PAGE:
“A utopia is not a portrait of the real world, of the actual political or social order. It exists at no moment of time and at no point in space; it is “nowhere.” But just such a conception of a nowhere has stood the test and proved its strength in the development of the modern world. It follows from the nature and character of ethical thought that it can never condescend to accept the “given.” The ethical world is never given; it is forever in the making.”
In an interview, Saul Bellow was asked, “What is a writer? Who is a writer?” He responded, “It’s a person who lives by his imagination … who has appeared suddenly from where he doesn’t really know, for how long he doesn’t really know either. And although he tends to take the world for granted, and is not surprised by all of these wonderful, miraculous things that surround him, he has to pretend not to be surprised because at heart he is surprised, astonished, and delighted. And I think most people become blasé at an early age, and being blasé just means covering up this astonishment at having been born, being here.” In listening to this interview, I think of Bellow’s most famous, heroic, and superbly comic character Moses E. Herzog, who epitomizes the frustration of a middle-age, idealistic intellectual who witnesses his complex process of self-examination. He’s burdened by his failure, and he can’t seem to find any solutions to remedy it. As his personal life collapses, the world seems insane and chaotic. I also realized that 1964, the year the novel was published, happened to be the year America grieved John F. Kennedy’s assassination; the year Lyndon B. Johnson signed the Civil Rights Act; the year when poverty, inequality, and war became part of the dialogue. 1964 was the year the American dream fell apart. Everything was being called into question, from the relationship between the government and its people to the ideas of freedom, general and individual.
It was also the same year that Herbert Marcuse’s classic book One-Dimensional Man was published, which everyone I know has read; the impact it has had on resistance to pervasive, one-dimensional thinking and the blasé, conformist tendencies cunningly supported by existing structures—those false needs manufactured by an advanced industrial society—is enormous. We’re reminded that false needs are a form of bureaucratic control, which can lead to excessively impersonal, dehumanizing effects on individual freedom, especially among the younger generation, simply because they’re considered the desirable target of consuming culture. David Foster Wallace said it beautifully in one interview:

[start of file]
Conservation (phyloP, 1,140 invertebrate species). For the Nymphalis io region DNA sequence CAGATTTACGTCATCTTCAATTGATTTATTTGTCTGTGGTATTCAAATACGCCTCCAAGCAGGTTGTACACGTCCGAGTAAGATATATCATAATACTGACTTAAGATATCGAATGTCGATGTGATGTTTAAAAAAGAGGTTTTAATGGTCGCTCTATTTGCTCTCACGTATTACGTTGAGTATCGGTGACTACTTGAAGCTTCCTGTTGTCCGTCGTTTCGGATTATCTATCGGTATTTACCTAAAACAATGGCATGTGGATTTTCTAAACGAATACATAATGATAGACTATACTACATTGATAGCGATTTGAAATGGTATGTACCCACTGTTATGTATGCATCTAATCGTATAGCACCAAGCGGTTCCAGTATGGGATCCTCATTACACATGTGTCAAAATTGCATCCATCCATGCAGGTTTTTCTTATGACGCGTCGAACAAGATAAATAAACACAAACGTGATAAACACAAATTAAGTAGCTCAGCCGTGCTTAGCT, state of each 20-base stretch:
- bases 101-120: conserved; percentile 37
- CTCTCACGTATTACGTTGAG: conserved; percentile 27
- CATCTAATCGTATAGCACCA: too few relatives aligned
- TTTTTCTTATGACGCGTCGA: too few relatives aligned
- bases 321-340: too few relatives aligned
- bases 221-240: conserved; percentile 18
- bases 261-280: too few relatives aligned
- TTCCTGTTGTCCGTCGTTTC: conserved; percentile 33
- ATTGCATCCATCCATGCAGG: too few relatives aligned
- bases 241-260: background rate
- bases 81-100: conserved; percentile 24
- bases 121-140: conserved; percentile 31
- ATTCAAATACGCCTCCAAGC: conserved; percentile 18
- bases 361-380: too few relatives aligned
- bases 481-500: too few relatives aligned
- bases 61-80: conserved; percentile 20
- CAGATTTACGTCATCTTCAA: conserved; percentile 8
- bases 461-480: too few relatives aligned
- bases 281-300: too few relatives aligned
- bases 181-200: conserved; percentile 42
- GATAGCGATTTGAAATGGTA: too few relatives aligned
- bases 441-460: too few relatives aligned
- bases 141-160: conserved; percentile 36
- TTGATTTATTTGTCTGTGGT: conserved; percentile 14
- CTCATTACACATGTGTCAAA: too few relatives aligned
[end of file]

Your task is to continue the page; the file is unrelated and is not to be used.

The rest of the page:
“For young people in America, there are very mixed messages from the culture. There’s a streak of moralism in American life that extols the virtues of being grown-up, having a family, and being a responsible citizen, but there’s also the sense of do what you want, gratify your appetites; because when I’m a corporation appealing to the parts of you that are selfish, self-centered, and want to have fun all the time [it’s] the best way to sell you things … and the point that emerges from that is, I think, one more example of the American economic and cultural systems that work very well in terms of selling people products and keeping the economy thriving, [but] do not work as well when it comes to educating children or helping us help each other know how to live, and to be happy.”